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Afghan convoy attacks may be retaliation

WASHINGTON (Reuters) - Intensified attacks by militants in Pakistan on convoys that supply NATO and U.S. forces in Afghanistan are in retaliation for Pakistani army operations and U.S. missile strikes against safe havens, U.S. officials say.

Militants linked to Pakistani Taliban leader Baitullah Mehsud, accused in the assassination of former Pakistani Prime Minister Benazir Bhutto, have joined recent attacks on Western military supplies near the city of Peshawar, officials said.

The attackers have also begun to include Islamist fighters from safe havens in Pakistan’s Bajaur region, where Pakistan’s army and paramilitary Frontier Corps have been conducting operations since last August.

“The attacks have gotten bigger and that’s a concern,” said one defence official.

“The question people are wrestling with now is whether they’ve adopted this as a new tactic,” the official added. “They’ve attacked convoys before but not with this intensity.”

For this article, Reuters interviewed half a dozen U.S. officials who spoke only on condition of anonymity because the topic involves classified intelligence.

Attacks on Western military convoys have grown in number and size in the past few months along the main overland supply route through Peshawar to the Khyber Pass, which accounts for more than half of the supplies reaching U.S. and NATO forces in Afghanistan.

U.S. officials are also concerned about a second overland route to the south between Quetta and Kandahar, which is likely to become more important as the United States begins moving up to 30,000 new troops into Afghanistan next year.

About 300 supply trucks have been destroyed near Peshawar and at least six truck drivers killed. Many truckers have stopped taking supplies on the northern route.


U.S. and NATO officials have publicly tried to shrug off the attacks, saying only a tiny fraction of supplies has been affected.

“But this is potentially very serious. If instability increases in Pakistan, you could have attacks all the way to the seaport,” said Anthony Cordesman of the Centre for Strategic and International Studies.

One defence official described the convoy attacks as an “effort to apply pressure on the Pakistanis” for the military operation under way to the north in Bajaur, which Islamabad says has killed more than 1,500 militants.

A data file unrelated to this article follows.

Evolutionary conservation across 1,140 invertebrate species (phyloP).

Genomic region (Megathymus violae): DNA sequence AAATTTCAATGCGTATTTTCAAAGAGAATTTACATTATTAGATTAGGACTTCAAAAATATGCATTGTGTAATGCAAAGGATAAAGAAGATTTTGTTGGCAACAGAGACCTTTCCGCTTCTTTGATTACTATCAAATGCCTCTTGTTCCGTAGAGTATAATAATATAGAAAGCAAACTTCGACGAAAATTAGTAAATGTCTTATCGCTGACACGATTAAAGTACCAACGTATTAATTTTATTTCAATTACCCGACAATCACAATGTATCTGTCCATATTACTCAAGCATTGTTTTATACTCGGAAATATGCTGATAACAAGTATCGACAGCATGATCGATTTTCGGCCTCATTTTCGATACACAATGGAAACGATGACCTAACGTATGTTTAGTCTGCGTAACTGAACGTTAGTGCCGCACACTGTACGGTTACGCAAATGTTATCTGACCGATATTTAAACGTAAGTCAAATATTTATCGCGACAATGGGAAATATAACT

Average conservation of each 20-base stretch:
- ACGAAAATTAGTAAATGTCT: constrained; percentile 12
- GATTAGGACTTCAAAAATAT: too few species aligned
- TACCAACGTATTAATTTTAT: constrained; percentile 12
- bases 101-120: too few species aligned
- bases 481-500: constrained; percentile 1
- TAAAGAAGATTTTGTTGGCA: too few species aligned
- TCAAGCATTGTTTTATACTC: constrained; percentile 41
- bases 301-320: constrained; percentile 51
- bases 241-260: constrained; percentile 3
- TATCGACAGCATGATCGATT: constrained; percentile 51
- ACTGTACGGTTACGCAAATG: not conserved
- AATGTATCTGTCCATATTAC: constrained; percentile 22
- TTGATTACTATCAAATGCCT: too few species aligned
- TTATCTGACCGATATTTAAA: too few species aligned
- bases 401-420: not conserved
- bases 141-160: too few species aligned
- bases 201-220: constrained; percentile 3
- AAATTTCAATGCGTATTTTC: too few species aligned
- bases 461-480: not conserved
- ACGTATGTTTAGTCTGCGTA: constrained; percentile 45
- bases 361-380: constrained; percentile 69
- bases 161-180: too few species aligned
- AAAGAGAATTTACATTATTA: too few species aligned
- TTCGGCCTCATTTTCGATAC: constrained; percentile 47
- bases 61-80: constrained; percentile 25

“Another thing is, they’re trying to apply more pressure on the U.S., perhaps in retaliation for some of those attacks that have been coming across the border with the air strikes,” the official added.

The Pentagon is trying to determine whether the convoy attacks are coordinated with increased Taliban attacks against infrastructure in Afghanistan, including roads and bridges, according to a senior defence official.

U.S. officials have long blamed growing coordination between militant groups in Pakistan’s Federally Administered Tribal Areas, or FATA, for an intensifying insurgency across the border in eastern Afghanistan.

Suspected U.S. drones have carried out more than 20 missile attacks on militant targets in Pakistan’s tribal areas in the past three months, as part of a U.S. effort to disrupt militant safe havens.

Officials said Pakistani military operations in Bajaur may have contributed to the attacks in two ways.

Pakistan’s concentration on Bajaur over the past five months has allowed Mehsud to extend his power from his headquarters in Waziristan.

“He’s been able to project power to a degree outside of his traditional area,” one official said.

Pakistani operations in Bajaur have also driven militants south rather than westward into Afghanistan, partly as a result of a supporting U.S. border security campaign called Operation Lionheart that has cut off some insurgent escape routes, officials said.

Additional reporting by Arshad Mohammed in Washington and Robert Birsel in Islamabad; editing by David Alexander and Eric Beech